Leon and Tordesillas Spain on 13 October 2014

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October 13th 2014
Published: October 14th 2014
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Leon and Tordesillas Spain on 13 October 2014

Our day started with a Skype call to Sheryl and my sister-in-law Kerry and niece Louise was also there. It was wonderful to see them as well as speak to them.

We left Ourense at about 10.00am and after 30 minutes drive, we got to altitude of 800 metres and the fog was very thick. There was ongoing rain as well. As we couldn't get to Adelaide in time for Brian's funeral, we slowed our hurried drive to Madrid. We decided to visit Leon which was 60 kms north from our SE direction to Madrid.

Leon was founded as the Roman military encampment around 29 BC. In 910 saw the beginning of one its most prominent historical periods, when it became the capital of the Kingdom of Leon, which took active part against the Moors, and came to be one of the fundamental kingdoms of medieval Spain. In 1188, the city hosted the first Parliament in European history under the reign of Alfonso IX, due to which it was named in 2010, as the cradle of Parliamentarism. It has been included in the Memory of the World register by UNESCO in 2013.

When we drove into Leon, it was the Monday after Spanish Day so they were having a public holiday. Most of the Spanish Day celebrations were in Madrid rather than other Spanish cities. We found Leon to be reasonably quiet but the Tourist Office was opened so we got our map and looked around.

As well as the cathedral with its superb stained glass there were three other attractions we particularly went to see:

· The collegiate Church of San Isodoro' (11th century) and the adjoining Pantheon of the Kings of León. The ceiling paintings in the latter are breathtaking.

· The former Hospital de San Marcos is reckoned by many to be Spain's very best Parador.

· The Casa Botines is one of the few buildings by Gaudi to be found outside of Barcelona.

Other attractions include the Roman Walls. We also spotted the gold fan-shell on the footpath which reminded us that Leon is on the Pilgrim's path, the St James Way. This is the symbol for the pilgrimage.

We had lunch there before heading to Tordesillas where we stayed the night. Our accomodation was at one of the Paradores Hotels. This group of hotels includes accommodation in Castles, Palaces, Convents, Monasteries, Fortresses and other historic buildings. The Parador hotels are throughout Spain.

The building is often part of the heritage of Spain although there are some modern hotels in a spectacular location. As the state maintains the buildings, it tries to locate Paradors in areas where it is not in competition with the private sector and many are in smaller medieval towns and villages first inhabited long ago. Tordesillas is a medieval town. The Spanish Paradors were set up by the government to use the income from Spain Hotels to make a contribution to the upkeep of the buildings owned, and to help beautiful regions with few economic resources.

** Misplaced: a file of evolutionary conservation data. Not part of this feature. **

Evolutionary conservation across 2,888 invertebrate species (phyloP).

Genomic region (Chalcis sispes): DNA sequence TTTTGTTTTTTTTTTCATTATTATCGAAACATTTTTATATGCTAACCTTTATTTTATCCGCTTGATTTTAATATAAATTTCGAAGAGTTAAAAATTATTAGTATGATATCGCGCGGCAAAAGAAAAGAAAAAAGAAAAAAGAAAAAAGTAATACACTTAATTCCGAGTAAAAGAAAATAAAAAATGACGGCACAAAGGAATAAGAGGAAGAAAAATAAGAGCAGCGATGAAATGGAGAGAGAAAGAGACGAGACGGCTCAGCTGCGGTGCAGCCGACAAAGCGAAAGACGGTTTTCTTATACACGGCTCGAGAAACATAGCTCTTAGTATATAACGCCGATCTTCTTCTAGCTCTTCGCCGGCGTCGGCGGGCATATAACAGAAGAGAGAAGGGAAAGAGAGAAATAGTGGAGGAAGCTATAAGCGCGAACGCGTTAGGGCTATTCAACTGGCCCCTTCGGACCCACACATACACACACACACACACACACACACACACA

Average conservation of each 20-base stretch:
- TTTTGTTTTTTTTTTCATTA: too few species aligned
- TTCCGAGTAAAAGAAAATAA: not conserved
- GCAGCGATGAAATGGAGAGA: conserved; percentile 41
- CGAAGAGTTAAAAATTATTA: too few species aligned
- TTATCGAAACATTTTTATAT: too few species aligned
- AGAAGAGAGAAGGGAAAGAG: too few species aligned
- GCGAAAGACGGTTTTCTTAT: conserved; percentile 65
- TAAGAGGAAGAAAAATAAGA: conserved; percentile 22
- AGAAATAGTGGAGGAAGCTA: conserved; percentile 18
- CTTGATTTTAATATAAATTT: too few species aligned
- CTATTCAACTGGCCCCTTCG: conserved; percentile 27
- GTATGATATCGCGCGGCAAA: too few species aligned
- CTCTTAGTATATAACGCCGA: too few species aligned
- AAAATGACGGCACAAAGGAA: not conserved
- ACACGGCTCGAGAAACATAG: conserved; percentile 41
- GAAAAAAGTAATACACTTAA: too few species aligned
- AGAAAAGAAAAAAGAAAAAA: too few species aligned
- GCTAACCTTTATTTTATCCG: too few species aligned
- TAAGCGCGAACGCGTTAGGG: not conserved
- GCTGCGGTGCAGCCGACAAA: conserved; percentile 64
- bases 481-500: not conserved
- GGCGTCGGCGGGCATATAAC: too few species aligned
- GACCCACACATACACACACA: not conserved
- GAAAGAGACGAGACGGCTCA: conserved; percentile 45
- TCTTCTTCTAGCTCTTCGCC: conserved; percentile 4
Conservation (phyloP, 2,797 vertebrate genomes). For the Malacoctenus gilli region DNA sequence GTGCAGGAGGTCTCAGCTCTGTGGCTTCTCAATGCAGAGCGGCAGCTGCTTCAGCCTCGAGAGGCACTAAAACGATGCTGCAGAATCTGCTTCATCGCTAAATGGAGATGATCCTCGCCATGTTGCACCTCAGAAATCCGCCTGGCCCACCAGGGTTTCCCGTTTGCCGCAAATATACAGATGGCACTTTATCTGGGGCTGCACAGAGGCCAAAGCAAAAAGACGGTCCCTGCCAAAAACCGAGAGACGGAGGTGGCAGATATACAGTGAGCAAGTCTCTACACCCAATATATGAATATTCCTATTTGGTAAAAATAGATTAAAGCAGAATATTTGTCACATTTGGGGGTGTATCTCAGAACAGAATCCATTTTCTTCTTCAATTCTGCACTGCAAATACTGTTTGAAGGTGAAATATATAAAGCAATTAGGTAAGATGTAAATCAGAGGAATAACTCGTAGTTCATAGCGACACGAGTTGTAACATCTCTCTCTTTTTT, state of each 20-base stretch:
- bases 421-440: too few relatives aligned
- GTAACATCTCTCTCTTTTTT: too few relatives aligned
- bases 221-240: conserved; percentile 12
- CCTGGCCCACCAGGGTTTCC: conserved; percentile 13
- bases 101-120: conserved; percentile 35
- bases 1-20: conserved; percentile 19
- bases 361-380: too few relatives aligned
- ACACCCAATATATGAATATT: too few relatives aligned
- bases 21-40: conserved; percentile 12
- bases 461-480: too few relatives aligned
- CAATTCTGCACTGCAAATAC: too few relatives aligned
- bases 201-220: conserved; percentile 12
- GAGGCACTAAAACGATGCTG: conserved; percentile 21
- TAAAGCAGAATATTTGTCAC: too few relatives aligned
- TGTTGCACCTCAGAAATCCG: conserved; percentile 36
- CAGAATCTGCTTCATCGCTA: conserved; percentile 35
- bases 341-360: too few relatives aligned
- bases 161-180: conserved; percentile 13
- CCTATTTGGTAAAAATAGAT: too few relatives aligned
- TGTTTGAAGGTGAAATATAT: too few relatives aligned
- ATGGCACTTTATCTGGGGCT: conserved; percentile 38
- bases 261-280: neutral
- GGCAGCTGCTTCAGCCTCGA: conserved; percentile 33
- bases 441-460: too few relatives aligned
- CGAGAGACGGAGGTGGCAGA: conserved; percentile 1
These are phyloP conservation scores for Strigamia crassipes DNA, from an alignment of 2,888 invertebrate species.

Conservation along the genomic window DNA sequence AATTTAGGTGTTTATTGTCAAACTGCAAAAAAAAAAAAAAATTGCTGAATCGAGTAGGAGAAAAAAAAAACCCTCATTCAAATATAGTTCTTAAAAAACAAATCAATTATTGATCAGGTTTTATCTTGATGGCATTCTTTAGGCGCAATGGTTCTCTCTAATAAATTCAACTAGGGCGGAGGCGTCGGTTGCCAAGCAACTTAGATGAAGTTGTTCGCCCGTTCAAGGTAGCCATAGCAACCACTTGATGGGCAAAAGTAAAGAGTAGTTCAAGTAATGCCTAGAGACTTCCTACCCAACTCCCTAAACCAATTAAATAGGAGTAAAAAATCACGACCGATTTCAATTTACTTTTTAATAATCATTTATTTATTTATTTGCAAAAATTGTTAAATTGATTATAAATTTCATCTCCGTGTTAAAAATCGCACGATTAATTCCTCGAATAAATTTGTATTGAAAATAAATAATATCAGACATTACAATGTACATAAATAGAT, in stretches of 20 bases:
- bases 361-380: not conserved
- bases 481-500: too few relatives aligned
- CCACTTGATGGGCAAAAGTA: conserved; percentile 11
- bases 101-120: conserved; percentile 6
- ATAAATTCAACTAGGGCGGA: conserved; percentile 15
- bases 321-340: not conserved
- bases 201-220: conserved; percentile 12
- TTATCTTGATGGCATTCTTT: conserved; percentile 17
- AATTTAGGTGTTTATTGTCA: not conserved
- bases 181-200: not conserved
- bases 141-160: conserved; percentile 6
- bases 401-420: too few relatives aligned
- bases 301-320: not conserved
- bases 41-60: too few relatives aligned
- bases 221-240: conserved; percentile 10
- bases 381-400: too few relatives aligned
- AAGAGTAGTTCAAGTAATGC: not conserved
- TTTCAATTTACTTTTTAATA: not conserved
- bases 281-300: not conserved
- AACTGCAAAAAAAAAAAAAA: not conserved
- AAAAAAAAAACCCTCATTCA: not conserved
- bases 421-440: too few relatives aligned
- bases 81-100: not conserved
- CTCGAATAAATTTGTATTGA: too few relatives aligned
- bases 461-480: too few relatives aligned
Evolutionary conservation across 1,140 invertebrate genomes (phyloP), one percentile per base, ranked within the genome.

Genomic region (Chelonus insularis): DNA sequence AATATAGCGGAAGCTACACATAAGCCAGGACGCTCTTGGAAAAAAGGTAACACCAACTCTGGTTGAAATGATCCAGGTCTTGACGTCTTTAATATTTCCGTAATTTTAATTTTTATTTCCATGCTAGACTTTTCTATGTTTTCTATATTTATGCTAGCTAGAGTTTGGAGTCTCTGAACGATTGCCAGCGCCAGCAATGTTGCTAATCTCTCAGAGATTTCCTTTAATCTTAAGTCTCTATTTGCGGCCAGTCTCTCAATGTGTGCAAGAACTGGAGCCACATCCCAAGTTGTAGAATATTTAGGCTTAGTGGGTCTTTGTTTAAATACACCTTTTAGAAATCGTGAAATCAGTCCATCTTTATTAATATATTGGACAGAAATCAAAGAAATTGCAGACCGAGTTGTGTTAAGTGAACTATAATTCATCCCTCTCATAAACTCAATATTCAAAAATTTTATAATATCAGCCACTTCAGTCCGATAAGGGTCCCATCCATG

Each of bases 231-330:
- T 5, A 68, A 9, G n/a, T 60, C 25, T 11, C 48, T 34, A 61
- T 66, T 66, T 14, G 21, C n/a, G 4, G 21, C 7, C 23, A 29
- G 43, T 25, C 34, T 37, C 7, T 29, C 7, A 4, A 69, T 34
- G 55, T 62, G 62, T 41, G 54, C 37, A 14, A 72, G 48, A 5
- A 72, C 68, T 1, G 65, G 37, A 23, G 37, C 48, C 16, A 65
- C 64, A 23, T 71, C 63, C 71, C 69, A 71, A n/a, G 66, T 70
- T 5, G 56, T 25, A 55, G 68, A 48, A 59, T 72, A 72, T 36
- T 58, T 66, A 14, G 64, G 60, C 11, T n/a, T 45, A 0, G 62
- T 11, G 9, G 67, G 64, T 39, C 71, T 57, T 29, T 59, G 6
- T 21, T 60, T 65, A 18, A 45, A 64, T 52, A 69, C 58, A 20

The one we stayed at in Tordesillas was a manor house. It had an inside and outside pool, sauna, spa and a couple of restaurants. Booking it on www.bookings.com gave us exceptional value, with almost 50% off the retail price.

Tordesillas is famous for its festival Toro de la Vega in which a bull is slaughtered by people on horseback and on foot. The "Virgen de la Peña" Patron Saint's Day is celebrated on Sunday. The following Tuesday there is a well-known local tournament called, in Spanish, "Torneo del Toro de la Vega" (The Meadow Bull Tournament), The bull is driven by horsemen. When it reaches the meadow across the river it is finally speared and stabbed by many competing lancers. The person who delivers the fatal blow ( this can be with a rifle ) is entitled to cut off the bulls testicles impaled on the tip of his spear and parade them through the town. The city then awards him a gold medal and a commemorative forged iron spear. Animal Rights groups have repeatedly tried to stop this from taking place.

Tordesillas is located on the Duero River, but the river is not navigable up to Tordesillas.

The Plaza Mayor is the historic and attractive central community space framed by the 17th century colonnade and porticos creating the arcade that encircles it.

Nearby is the Church of Santa Maria, built from the sixteenth to the eighteenth centuries.

The massive 15th-century Church of San Antolín is of special interest.

We had a quick walk around this small village before getting cold. We returned to our hotel for dinner, mainly because we couldn't find any other restaurant opened on this public holiday.

The next morning we headed straight to Madrid.

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